Pete: I remember my first paid public performance as a drummer – it was with a jazz band that came to play at my school, their drummer didn’t turn up, so I sat in for them. I got five pounds for that – which at the time to me seemed like a fortune – for drumming! Incredible! My first gig with the Jumpcats I think was at a private function in a hotel – very un-rockabilly!
Carsten: My very first gig was at a school dance when the band (I believe they were called The Fops!) was taking a break.
First public gig was as a support act to Danish teen idol Peter Belli at a local dance hall.
First gig with The Jumpcats was at a small pub in Copenhagen. We were all the time told to turn down the volume.
Søren: One of my first performances was in music school doing a solo piece on cello. I did alright. But when I heard the school´s big band I thought, yes! Being with a band like that would be really fun!

Did you have any studio experience prior to the recording of your album?
Pete: I’d been in the studio many times before as a drummer, and we’d done a couple a demos with the Jumpcats before that. But I guess it was our first ‘real studio CD’.
Carsten: I have recorded with Danish bands Route 66, Le Garage and The Heartbeats before recording with The Jumpcats (4 track demo in 2002 and the album which we started on in 2005).

Was it done live in the studio?
Pete: The basic rhythm tracks were played live, but unfortunately it wasn’t done as live as I would have liked – we did quite a lot of overdubbing and a lot more twiddling of buttons than I think they would have done in the 50’s!
Carsten: Yes, we would have liked it to have more of a live feeling to it but it was difficult because we recorded it over quite a long period.
Søren: I agree.

What is the most memorable gigs you played?
Pete: I can remember a wedding we played many years ago – but that was memorable for the wrong reasons! I think they regretted hiring a rockabilly band in the end – all we got was requests for Danish rock bands or Sweet Home Alabama, stuff like that! And nobody danced! So we ended up just rockin’ away to ourselves in the corner!
But we did a great gig recently up in Uddevalla in Sweden together with a Swedish band, and that went really well. It was a huge old 50’s dancehall type place – and the audience really came to boogie!
Carsten: I believe the first gigs ever as a kid were quite mind blowing. With the Jumpcats it will have to be the so called “Punk and Billy Bash” shows in Copenhagen. Great fun!
Søren: That was definitely fun! I also remember an improvised acoustic gig we did one fine evening in the streets of Copenhagen some years ago during the Copenhagen Jazz Festival. From the first note we played, people just started dancing like crazy, young and old alike!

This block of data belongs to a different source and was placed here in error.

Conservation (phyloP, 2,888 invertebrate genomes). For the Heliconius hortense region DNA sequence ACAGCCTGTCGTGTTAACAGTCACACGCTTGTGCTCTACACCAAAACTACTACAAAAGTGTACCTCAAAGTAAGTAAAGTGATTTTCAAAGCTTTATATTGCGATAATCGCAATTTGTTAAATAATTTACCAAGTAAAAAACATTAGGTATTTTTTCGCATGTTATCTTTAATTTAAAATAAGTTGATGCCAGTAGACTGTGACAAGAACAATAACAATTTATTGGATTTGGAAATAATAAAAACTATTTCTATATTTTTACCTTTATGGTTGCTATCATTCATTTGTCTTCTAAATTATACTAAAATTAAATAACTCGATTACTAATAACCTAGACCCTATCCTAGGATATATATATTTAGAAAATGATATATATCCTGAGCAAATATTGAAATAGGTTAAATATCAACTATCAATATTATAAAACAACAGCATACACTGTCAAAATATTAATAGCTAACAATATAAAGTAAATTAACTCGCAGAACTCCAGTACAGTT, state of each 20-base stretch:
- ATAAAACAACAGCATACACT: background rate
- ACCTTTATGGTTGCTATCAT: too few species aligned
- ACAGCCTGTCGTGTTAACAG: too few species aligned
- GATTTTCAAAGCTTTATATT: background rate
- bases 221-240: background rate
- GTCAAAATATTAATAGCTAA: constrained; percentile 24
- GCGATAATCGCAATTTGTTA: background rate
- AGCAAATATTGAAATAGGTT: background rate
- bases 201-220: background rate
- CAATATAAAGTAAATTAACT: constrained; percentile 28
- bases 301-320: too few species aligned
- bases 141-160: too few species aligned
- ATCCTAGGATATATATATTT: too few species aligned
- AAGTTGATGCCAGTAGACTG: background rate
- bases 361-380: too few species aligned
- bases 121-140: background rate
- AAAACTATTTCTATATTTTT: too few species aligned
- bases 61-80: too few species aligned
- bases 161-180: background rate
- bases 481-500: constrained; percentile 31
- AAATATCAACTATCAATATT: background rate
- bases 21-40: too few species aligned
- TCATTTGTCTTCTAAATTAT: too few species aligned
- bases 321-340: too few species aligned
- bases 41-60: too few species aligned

When can we expect a new release?
Pete: We’ve just started working on a bunch of new stuff recently – so it won’t be for a little while. We have kicked around the idea of doing a little ‘mini-disc’ of some of our favourite live songs, but I guess you’ll just have to keep your ear to the ground on that one!
Carsten: Yes we are a quite slow moving band.

How about your future plans? Some gigs, festivals?
Pete: You’ll have to ask Carsten about that one….!!!
Carsten: None in particular. We are gigging regularly in Denmark. Hopefully we can do one or two festivals in 2007. Anybody interested? Give us a call!

What do you think about the rockbilly scene today in Denmark?
Pete: It’s fairly small - certainly compared with our neighbours Sweden which has a much bigger rockabilly scene. I think you can count the Danish "traditional" rockabilly bands on one hand - but the scene is growing.
Søren: New bands are coming up all with their own approach to the music. And of course there have been quite a few successful psychobilly bands coming from Denmark over the years.
Pete: But you know – Denmark’s a small country and the scene is a bit conservative in general which makes it hard for bands playing "niche" music.That's partly why we had to go abroad to get a decent record company to put out the CD.
Carsten: There is a growing scene in Europe – great! Lots of good bands around. Especially Swedish and Finnish - but also from the rest of Europe. Marc Fennech ( southern and rockin magazine) and the rest of the guys from the Empire label – as well as enthusiasts like your self are doing a great job promoting new bands from all over Europe.
I like it that western swing and hillbilly is becoming popular again. There is a bit too much straight Teddy Boy around – a bit boring in the long run I think.
In USA there is a vast number of great bands – and of course there will always be.

What are your favourite bands?
Pete: I listen to mostly old 50’s stuff – that’s where I really get my inspiration, so I’m not very up-to-date with contemporary rockabilly bands outside Denmark, although I am aware that there are a lot of brilliant rockabilly bands out there. We like Daryl Higham from England and I think the Daryl Haywood Combo from Finland have an excellent authentic sound. Basically anyone called Daryl is OK with us!
Carsten: I like the old stuff of course. Also I listen to a lot of pre rockabilly Honky tonk and Hillbilly music. And naturally Johnny Burnette again and again and again.
Søren: Oh yeah!
Carsten: On today’s scene I like Wayne Hancock, Lisa and her Kin, Big Sandy, The Go Getters from Sweden, Darryl Haywood Combo from Finland and our Danish friends Wild Wax Combo.
Søren: Don´t forget Hillbilly Hellcats and The Paladins!

A last word?
Pete: Aside from the bands, I think that’s it’s great there are so many enthusiastic mags and sites dedicated to rockabilly – to make certain rockabilly will never die!
Carsten: I agree. Should be fun to check out the French scene some day.
Pete: Mais oui!

The Jumpcats on the web : or www.myspace.comthejumpcats